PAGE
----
It’s just 12 minutes from Flinders Street, but in many ways Footscray – the proud working-class, rough-around-the-edges jewel of the city’s west – feels like a world away from many of its more gentrified inner-city cousins.
Like most Melbourne suburbs, property prices continue to soar, and a faint whiff of almond lattes is on the breeze. But true to its blue-collar roots and its reputation as the home of some of the most real-deal Asian and African food Melbourne has to offer, Footscray still retains its unique character.
The area is well-known for its multicultural influences (its residents hail from over 100 countries), industrial history and dynamic arts community – not to mention its jam doughnuts. And I’m here for a guided tour – courtesy of a recently released augmented reality experience.
64 Ways of Being Footscray is the latest addition to a growing series of artist-curated urban adventure experiences across Melbourne. A CBD route has been active since April 2021, and one for Collingwood is in the works. The interactive excursions are designed to offer both visitors and locals new ways to understand and interact with some of the city’s most culturally and historically rich neighbourhoods though innovative guided expeditions through space and time.
A set of headphones, a free app and an ability to safely cross the road is all you need to take part. Then it’s simply a matter of tuning in and giving yourself over to the experience.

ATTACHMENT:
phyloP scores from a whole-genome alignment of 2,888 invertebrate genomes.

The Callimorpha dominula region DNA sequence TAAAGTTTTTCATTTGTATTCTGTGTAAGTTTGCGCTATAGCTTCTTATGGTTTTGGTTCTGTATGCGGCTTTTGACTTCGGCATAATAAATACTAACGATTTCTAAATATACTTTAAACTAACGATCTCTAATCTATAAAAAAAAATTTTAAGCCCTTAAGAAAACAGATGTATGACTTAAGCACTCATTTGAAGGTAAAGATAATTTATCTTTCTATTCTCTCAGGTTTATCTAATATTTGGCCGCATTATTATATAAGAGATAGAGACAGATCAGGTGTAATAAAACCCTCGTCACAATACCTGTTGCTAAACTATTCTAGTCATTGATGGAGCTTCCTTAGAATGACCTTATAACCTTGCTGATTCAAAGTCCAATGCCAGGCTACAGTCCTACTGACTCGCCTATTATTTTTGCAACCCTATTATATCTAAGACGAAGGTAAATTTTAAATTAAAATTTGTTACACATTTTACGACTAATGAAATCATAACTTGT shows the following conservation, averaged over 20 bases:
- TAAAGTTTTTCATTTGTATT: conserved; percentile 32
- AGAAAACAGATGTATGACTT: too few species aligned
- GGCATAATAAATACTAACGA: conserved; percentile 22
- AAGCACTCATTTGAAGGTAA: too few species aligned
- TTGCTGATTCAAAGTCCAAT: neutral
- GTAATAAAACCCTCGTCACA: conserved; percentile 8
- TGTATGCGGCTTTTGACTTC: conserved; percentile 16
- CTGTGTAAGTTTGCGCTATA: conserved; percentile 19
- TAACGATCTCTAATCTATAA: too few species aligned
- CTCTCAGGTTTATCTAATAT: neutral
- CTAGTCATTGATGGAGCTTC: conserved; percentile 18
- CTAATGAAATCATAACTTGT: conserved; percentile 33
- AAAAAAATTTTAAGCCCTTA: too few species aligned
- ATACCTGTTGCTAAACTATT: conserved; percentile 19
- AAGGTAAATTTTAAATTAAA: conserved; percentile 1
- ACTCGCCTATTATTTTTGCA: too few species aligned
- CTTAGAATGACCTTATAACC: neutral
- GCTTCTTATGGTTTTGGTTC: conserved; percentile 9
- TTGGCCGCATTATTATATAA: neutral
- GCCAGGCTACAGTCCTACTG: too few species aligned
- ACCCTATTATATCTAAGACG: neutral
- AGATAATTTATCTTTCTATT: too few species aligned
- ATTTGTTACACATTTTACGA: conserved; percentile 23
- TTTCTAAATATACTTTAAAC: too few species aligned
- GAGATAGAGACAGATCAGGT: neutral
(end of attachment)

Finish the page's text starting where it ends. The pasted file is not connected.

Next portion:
In Nicholson Street Mall, near Footscray Station, the adventure begins with a brief and chaotic interaction with a musical, public-art activated augmentation, before moving to a nearby arcade, past money exchanges, clothing alteration shops and cafes.
“Take your time, take it in, there’s no rush – the time is yours,” a soothing voice urges as traditional African melodies and sound bites of locals describing the space overlap on the soundtrack, activating the senses and imbuing the stroll with atmosphere and insight.
Emerging from the rear of the arcade, the app took me around corners and down laneways. It had me peering through gaps in fences and hauled up behind a busy barber shop playing a game of repeat-after-me with an interactive lightbox installation placed high on the wall of an old theatre. All the while I’m listening to an ethereal sonic collage of local knowledge, personal histories and original music by Melbourne creators.
The site of an old forge, a busy grocer and a long-since-repurposed dance hall all hold the community’s history, which is told in snippets, as if overheard in one of the spaces themselves. Exploring the alleys and back streets, with the soundtrack guiding the way, a rich picture of a neighbourhood that has long been in flux emerges – as do the occasionally freakish augmentations.
By the end of the tour, nearly an hour later, I found myself back where I had started with little sense of orientation or how I had got there, sitting on a large boulder and listening to primordial native birdsong. Through my phone screen, a kaleidoscope of delicate wildflowers blanketed the mall as visions of the landscapes and ceremonies of the traditional owners told by elders danced in my ears.